One of the major advantages of the spot forex market is the ability to use leverage to control a larger position than would otherwise be possible in more traditional markets.
Most spot forex dealers offer leverage of 100:1 up to 400:1. Your amount of available leverage is usually determined when you open your account and cannot be changed from trade to trade. It remains consistent across all your trading activity.
At 100:1, a trader is able to control $100 for every dollar he or she trades. This means that with a $1,000 deposit, you could control up to $100,000 of capital. This allows you to reap more potential profits than would otherwise be possible.
It’s important to note, though, that leverage can amplify both profits and losses. All traders must practice sound risk management to help ensure that they don’t end up losing more than their original stake. It’s also important to understand that forex is inherently risky. Traders should never risk more capital than they can afford to lose.
So how does leverage work in a forex trade?
Let’s say you’re considering trading the EUR/USD. After researching the pair, your analysis suggests that it is set to move up from its current price (1.3015), so you decide to go long. Because your leverage is set at 100:1, you can buy one lot (100,000 units) for $1,000. Later in the day, you notice that the EUR/USD is now quoted at 1.3070. Your trade has gained 55 pips. Because each pip is worth roughly $10, your profit would be more than $500. That’s not bad for an initial outlay of just $1,000.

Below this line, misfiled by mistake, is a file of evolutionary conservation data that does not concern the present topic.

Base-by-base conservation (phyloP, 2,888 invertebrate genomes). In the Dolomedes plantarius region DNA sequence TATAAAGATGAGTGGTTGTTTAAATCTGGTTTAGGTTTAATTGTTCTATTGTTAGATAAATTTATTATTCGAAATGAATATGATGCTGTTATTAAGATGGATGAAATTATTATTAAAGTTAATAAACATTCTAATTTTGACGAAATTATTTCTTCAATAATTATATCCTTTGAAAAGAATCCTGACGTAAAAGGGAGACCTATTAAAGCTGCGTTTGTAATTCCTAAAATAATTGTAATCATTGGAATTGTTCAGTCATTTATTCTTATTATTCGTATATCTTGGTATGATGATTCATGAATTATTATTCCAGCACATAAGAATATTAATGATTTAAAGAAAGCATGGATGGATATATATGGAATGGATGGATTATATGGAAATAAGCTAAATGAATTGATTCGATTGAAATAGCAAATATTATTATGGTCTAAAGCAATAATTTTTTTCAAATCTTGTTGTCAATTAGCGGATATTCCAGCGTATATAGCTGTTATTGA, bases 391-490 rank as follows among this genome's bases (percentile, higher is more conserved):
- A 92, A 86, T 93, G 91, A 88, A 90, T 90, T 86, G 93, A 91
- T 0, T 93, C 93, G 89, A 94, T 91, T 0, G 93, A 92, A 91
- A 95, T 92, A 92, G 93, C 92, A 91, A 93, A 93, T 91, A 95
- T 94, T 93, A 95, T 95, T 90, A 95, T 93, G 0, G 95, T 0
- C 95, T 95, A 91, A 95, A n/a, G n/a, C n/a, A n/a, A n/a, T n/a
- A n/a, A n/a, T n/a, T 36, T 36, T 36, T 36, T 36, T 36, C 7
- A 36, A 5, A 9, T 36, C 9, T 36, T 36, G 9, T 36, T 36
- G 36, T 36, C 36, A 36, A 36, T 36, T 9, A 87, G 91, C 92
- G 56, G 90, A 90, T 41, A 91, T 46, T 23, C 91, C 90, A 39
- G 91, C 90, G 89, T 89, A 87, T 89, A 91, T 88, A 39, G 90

Conversely, if your trade had moved against you 55 pips, you would have lost roughly the same amount – more than half of your original stake. That’s why many professional traders recommend at least a 3:1 risk-to-reward ratio, meaning that with any trade, your potential reward outweighs your potential risk by 3-to-1.
It’s important to have a strong trading plan, including a risk-management system against which you can weigh each potential trade. If the trade doesn’t fit the criteria you’ve laid out in your trading plan, you shouldn’t place the trade, no matter how much of a “sure thing” you think it might be.
Brendan Gunn, Sales Manager, GFT
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This information is for illustration purposes only and does not indicate a recommendation for a particular trading strategy.